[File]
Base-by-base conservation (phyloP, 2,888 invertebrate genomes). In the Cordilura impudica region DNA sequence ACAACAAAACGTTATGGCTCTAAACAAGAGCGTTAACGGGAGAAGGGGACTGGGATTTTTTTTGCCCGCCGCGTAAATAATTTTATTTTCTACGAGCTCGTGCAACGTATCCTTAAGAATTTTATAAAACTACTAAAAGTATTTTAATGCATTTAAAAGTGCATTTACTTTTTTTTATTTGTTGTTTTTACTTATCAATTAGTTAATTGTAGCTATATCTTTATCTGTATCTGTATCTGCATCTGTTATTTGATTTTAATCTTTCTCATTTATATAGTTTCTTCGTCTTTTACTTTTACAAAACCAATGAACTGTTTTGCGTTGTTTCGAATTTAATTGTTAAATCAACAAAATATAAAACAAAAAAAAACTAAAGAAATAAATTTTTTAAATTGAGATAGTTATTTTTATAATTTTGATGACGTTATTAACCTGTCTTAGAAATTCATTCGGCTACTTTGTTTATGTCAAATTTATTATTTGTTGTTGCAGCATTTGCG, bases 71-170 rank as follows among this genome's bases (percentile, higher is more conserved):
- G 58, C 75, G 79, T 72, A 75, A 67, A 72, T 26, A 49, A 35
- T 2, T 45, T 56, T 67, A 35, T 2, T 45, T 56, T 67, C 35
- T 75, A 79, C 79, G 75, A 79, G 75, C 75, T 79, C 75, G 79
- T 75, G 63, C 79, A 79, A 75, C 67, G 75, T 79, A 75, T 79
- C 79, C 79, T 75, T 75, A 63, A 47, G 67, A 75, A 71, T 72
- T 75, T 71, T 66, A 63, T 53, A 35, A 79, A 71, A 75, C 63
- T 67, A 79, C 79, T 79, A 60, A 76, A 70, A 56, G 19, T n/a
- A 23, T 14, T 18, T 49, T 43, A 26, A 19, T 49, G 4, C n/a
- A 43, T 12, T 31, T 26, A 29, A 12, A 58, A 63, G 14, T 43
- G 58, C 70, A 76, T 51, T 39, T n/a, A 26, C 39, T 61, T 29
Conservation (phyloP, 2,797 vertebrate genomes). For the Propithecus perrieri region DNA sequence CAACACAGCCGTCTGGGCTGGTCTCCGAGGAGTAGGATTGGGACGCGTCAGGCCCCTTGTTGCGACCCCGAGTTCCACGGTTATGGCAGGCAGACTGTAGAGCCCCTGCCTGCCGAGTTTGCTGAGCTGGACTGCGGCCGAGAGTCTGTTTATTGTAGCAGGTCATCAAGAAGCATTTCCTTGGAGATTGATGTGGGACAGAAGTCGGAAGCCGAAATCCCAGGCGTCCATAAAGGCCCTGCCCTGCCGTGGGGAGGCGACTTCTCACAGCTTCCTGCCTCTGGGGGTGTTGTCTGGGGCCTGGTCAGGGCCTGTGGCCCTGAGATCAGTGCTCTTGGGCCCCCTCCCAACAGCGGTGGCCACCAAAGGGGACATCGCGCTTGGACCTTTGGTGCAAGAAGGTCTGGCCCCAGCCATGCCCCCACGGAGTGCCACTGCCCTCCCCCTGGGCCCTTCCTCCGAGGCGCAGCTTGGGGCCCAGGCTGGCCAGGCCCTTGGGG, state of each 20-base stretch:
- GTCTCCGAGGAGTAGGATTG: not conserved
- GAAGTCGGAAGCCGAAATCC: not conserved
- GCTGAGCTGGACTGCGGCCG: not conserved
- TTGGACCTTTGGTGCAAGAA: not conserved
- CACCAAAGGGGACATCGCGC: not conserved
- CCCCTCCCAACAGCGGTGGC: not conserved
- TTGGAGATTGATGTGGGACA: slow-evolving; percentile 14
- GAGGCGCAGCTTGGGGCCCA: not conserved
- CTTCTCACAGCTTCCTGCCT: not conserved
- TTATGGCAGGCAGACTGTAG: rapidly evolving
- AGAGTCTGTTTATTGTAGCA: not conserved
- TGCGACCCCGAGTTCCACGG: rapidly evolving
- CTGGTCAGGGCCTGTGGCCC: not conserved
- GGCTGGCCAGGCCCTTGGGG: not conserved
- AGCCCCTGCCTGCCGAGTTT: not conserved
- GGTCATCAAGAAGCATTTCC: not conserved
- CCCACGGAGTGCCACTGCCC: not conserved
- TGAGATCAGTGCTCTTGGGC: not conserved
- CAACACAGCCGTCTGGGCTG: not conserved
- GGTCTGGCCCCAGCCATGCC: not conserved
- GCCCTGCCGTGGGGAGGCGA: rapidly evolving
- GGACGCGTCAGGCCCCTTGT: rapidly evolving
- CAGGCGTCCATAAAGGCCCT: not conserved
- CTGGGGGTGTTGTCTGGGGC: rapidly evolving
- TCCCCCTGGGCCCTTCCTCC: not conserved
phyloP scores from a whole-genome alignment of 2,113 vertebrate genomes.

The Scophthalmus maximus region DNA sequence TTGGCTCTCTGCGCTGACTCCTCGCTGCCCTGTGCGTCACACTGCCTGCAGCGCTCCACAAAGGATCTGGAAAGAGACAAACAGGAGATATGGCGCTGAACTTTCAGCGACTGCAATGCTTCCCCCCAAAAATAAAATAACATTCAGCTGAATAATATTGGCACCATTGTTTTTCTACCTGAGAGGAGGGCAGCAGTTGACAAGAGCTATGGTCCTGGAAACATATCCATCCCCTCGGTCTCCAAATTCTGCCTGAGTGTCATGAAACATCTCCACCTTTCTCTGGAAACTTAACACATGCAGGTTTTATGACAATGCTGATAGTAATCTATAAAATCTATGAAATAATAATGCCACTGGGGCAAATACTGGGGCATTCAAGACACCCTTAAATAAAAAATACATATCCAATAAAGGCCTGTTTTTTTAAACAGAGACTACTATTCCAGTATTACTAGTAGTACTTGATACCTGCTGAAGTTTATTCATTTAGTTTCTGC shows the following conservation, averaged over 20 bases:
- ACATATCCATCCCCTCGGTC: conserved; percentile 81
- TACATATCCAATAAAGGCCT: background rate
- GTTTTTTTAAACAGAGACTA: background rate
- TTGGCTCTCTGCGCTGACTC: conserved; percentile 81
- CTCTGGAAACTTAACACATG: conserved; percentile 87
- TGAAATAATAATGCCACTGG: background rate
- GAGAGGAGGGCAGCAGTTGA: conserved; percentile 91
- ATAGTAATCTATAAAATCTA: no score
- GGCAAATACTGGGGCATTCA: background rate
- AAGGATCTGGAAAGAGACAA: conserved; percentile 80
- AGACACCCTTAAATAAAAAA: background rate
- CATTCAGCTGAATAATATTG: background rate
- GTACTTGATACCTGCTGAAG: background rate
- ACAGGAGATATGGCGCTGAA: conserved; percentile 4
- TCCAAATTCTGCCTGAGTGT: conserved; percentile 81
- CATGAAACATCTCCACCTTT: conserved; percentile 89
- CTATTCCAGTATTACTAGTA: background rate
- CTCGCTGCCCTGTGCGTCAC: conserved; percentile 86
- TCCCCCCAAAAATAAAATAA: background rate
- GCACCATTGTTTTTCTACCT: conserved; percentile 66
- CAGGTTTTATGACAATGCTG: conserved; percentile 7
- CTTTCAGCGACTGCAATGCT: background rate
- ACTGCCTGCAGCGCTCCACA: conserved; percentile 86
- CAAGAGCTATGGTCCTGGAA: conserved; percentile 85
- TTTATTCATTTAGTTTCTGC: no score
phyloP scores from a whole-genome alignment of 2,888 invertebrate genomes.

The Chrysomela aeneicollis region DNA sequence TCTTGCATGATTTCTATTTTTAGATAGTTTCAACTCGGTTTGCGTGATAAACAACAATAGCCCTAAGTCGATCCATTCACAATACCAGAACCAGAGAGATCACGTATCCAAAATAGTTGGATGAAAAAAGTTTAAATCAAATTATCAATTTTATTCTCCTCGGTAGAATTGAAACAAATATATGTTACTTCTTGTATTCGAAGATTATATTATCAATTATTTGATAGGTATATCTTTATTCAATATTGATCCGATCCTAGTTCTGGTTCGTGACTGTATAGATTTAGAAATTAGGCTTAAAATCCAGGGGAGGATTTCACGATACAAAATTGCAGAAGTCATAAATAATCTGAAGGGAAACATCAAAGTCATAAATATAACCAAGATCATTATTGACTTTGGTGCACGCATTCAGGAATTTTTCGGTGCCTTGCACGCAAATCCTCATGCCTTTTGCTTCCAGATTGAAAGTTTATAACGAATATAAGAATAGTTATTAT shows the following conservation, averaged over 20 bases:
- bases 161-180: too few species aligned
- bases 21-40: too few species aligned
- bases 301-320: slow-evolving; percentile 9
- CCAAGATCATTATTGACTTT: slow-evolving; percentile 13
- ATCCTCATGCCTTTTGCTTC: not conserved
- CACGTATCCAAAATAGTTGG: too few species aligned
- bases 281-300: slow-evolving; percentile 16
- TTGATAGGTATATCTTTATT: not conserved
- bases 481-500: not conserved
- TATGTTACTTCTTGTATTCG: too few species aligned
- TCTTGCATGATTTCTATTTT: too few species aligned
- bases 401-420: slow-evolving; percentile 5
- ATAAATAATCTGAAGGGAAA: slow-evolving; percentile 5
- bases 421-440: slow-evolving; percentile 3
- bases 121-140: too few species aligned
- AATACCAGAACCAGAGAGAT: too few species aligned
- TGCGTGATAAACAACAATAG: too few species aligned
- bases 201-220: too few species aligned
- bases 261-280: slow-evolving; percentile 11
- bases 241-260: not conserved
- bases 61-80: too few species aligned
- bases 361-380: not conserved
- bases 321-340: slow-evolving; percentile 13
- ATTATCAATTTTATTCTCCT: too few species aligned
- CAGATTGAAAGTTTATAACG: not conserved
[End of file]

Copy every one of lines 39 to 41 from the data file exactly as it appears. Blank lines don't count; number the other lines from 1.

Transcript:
The Scophthalmus maximus region DNA sequence TTGGCTCTCTGCGCTGACTCCTCGCTGCCCTGTGCGTCACACTGCCTGCAGCGCTCCACAAAGGATCTGGAAAGAGACAAACAGGAGATATGGCGCTGAACTTTCAGCGACTGCAATGCTTCCCCCCAAAAATAAAATAACATTCAGCTGAATAATATTGGCACCATTGTTTTTCTACCTGAGAGGAGGGCAGCAGTTGACAAGAGCTATGGTCCTGGAAACATATCCATCCCCTCGGTCTCCAAATTCTGCCTGAGTGTCATGAAACATCTCCACCTTTCTCTGGAAACTTAACACATGCAGGTTTTATGACAATGCTGATAGTAATCTATAAAATCTATGAAATAATAATGCCACTGGGGCAAATACTGGGGCATTCAAGACACCCTTAAATAAAAAATACATATCCAATAAAGGCCTGTTTTTTTAAACAGAGACTACTATTCCAGTATTACTAGTAGTACTTGATACCTGCTGAAGTTTATTCATTTAGTTTCTGC shows the following conservation, averaged over 20 bases:
- ACATATCCATCCCCTCGGTC: conserved; percentile 81
- TACATATCCAATAAAGGCCT: background rate